San Jose councilmembers are fighting back against “unfair” water rate hikes, voting unanimously to send a letter to the California Public Utilities Commission protesting San Jose Water Company’s proposed rate increases and calling for an investigation into a potential merger with Connecticut Water.
San Jose residents who conserved water in California’s long-standing drought may now have to pay back money to the company that pushed for the conservation.
“It’s super unfair,” said Councilmember Johnny Khamis. “Their fees are to recover money that has nothing to do with the actual cost of the water.”
Khamis, who said the company has been “jacking up the rates often,” is concerned about protecting the costs for ratepayers — especially if the merger is approved. His fear is that ratepayers will have to cover the “exorbitant merger fees” that will be rolled up in the costs of their water bills.
The San Jose Water Company last week asked the PUC to allow it to recover more than $9 million from customers via a surcharge. If approved, it would be the water company’s second rate increase in six months.
Every three years, the PUC sets prices based on projected estimates for water usage that it projects San Jose residents will consume. If San Jose Water Company customers don’t meet that number, the company must find a way to recover the debts.
“What we have experienced is not unusual compared to other water utilities,” John Tang, vice president of Regulatory Affairs and Government Relations, told San José Spotlight. According to Tang, costs are driven up for three reasons: infrastructure investment, increased wholesale of water supply costs and water conservation.
In this case, water conservation is the driving factor, said Tang, and the temporary surcharge will be dropped off the bill in a year once those fees from 2018 have been recovered.
“Current water rates are designed to not only support safe and reliable water service but also to send a conservation message,” added Tang. “A conservation rate design only allows utilities to recover a portion of their fixed costs. While conservation is a laudable goal, it does not allow utilities to recover their fixed costs when consumption is less than anticipated.”
If approved by the commission, San Jose residents can expect a monthly increase of about 19 cents per 748 gallons used starting July 1. The company’s request letter to the commission states that it’s about a $2.19 increase per month for the average customers.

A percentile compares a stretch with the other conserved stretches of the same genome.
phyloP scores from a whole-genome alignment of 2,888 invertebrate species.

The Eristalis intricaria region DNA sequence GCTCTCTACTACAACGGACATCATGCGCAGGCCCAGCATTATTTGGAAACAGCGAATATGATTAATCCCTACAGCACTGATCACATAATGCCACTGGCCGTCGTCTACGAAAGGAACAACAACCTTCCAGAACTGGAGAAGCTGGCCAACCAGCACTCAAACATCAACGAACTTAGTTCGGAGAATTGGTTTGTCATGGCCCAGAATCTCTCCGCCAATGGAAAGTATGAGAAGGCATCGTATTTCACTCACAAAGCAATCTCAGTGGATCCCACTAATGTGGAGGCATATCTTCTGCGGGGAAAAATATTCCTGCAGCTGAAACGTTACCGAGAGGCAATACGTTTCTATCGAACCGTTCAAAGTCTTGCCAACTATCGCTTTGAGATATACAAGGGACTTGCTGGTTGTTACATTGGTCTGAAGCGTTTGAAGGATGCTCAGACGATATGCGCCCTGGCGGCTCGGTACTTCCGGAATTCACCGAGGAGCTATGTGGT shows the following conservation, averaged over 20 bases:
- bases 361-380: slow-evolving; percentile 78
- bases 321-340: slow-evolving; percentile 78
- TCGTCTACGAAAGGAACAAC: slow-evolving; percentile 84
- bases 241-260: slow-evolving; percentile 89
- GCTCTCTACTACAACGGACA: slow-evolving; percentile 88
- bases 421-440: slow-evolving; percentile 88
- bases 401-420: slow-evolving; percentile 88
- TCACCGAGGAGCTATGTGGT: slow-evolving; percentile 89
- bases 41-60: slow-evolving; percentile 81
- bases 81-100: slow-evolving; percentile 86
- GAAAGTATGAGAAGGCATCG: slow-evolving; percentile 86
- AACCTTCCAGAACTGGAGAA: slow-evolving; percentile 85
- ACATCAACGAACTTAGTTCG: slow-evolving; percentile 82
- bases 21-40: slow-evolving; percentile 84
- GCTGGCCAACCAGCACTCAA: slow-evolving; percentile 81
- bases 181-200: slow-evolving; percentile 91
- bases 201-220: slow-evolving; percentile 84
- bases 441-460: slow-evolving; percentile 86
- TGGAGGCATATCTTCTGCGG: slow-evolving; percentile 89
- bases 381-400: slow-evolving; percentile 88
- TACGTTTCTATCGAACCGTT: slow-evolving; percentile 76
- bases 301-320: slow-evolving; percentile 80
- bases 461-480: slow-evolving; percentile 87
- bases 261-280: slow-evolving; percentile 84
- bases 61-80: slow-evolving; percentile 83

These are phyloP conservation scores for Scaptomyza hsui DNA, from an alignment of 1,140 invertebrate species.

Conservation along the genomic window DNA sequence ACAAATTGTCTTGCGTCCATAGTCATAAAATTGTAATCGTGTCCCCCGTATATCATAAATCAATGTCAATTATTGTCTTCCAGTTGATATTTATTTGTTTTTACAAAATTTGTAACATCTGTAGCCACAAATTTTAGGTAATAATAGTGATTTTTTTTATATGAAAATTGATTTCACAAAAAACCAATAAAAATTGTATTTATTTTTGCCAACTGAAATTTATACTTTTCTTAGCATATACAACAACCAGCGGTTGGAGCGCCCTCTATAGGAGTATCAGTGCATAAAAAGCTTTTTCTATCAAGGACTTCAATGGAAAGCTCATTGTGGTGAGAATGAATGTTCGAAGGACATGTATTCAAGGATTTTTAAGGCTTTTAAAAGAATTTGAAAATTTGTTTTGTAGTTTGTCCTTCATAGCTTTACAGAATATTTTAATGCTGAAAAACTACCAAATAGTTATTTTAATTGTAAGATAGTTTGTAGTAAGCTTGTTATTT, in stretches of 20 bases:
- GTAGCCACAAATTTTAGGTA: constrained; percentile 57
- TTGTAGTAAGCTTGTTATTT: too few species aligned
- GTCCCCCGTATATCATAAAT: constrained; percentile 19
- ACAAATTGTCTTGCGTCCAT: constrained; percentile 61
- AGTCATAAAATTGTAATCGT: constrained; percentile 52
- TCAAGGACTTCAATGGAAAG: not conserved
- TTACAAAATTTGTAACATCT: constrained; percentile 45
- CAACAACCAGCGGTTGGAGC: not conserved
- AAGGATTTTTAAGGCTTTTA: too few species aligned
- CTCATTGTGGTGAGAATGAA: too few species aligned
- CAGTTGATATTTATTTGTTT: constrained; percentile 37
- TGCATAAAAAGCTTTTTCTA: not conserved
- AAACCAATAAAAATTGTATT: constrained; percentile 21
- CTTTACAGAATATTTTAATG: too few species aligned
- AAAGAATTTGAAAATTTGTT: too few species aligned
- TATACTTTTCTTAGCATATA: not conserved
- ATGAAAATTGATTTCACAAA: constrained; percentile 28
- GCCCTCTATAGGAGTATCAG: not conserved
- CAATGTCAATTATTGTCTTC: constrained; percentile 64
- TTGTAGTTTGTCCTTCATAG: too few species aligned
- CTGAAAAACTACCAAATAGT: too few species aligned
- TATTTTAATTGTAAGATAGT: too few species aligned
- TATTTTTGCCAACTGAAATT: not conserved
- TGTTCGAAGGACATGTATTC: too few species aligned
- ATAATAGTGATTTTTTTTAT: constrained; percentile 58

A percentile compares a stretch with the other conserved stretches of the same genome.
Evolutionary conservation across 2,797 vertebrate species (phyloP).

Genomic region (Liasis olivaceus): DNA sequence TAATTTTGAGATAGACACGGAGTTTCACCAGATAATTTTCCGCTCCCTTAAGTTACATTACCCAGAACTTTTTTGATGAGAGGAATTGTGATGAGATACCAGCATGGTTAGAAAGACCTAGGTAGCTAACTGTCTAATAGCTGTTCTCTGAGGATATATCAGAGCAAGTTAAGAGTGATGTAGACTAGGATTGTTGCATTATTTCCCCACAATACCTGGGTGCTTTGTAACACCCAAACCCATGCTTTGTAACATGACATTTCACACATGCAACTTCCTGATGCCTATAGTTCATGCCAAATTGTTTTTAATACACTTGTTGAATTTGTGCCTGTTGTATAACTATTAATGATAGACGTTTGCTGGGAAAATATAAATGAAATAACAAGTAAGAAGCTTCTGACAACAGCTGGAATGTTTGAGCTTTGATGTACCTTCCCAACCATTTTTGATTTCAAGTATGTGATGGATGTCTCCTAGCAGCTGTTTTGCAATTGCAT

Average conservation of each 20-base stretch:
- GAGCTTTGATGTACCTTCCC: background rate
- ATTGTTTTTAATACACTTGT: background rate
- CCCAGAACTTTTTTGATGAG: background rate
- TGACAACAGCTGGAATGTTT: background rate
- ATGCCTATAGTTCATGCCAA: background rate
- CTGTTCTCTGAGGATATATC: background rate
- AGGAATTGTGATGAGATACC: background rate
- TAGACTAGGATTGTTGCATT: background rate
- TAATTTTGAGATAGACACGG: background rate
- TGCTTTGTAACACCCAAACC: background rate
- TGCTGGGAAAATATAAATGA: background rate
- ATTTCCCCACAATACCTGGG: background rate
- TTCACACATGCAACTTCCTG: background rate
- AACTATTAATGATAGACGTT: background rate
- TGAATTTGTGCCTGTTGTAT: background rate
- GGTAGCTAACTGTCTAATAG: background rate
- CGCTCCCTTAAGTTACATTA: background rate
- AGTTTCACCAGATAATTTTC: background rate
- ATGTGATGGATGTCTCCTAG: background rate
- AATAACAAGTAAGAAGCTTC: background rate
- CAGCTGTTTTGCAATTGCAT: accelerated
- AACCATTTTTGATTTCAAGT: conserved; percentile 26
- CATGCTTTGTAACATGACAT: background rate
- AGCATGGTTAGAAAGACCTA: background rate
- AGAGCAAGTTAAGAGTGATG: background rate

The San Jose Water Company is the oldest and one of several water suppliers to the city, serving about 80 percent of San Jose as well as neighboring cities, totaling about 230,000 residential and business customers.
San Jose Mayor Sam Liccardo questioned a proposed merger between the parent company for the San Jose Water Company and Connecticut Water. After initially withdrawing a merger application, Liccardo said, a renewed application includes “significant benefits and commitments” to Connecticut Water customers, including bill credits totaling about $2.3 million.
“San Jose Water’s promises to Connecticut consumers to reduce and freeze costs may enable them to expand their utility empire, but must not come at the expense of California consumers who continue paying higher rates to the same company,” Liccardo said in a statement.
“We want to know when the increases will stop and we want them to justify the costs,” added Khamis. “Were not saying that it’s not right but we’re questioning the costs to see what’s going on — we want to know why it costs so much more to run this company rather than the other water companies in San Jose.”
San Jose residents didn’t take too kindly to being forced to pay more because they saved water during the drought.
And this isn’t the first time that the San Jose Water Company has come under fire for hefty bills. The state recently investigated a complaint that the company had overcharged customers. They ultimately found that between 2015 and 2017 the company had charged customers an extra $2,061,203 collectively. Currently, the state is considering whether the company should reimburse customers and face penalties.
Three posts on a Willow Glen Facebook group garnered more than 100 comments, almost all objecting to the increase.
“Our rates went up during the drought because we saved water so fast (and) changed our behavior,” wrote Mark Waterbury. “It’s stupid since it’s a private company, no options to buy elsewhere.”
“When they increased the delivery charges during the drought to make up their reduced profit that was supposed to be paying for the infrastructure,” Leann Cicco added. “I don’t expect the bill to go down from two years ago, but it also should not be going up further, particularly in a no drought situation.”
But Tang says that the company’s price rate design is complex.
“A rate design that doesn’t allow us to recover our fixed costs its not good for the utility,” added Tang. “This rate conservation nexus affected every single utility that was impacted by the drought–it’s an industry issue.”
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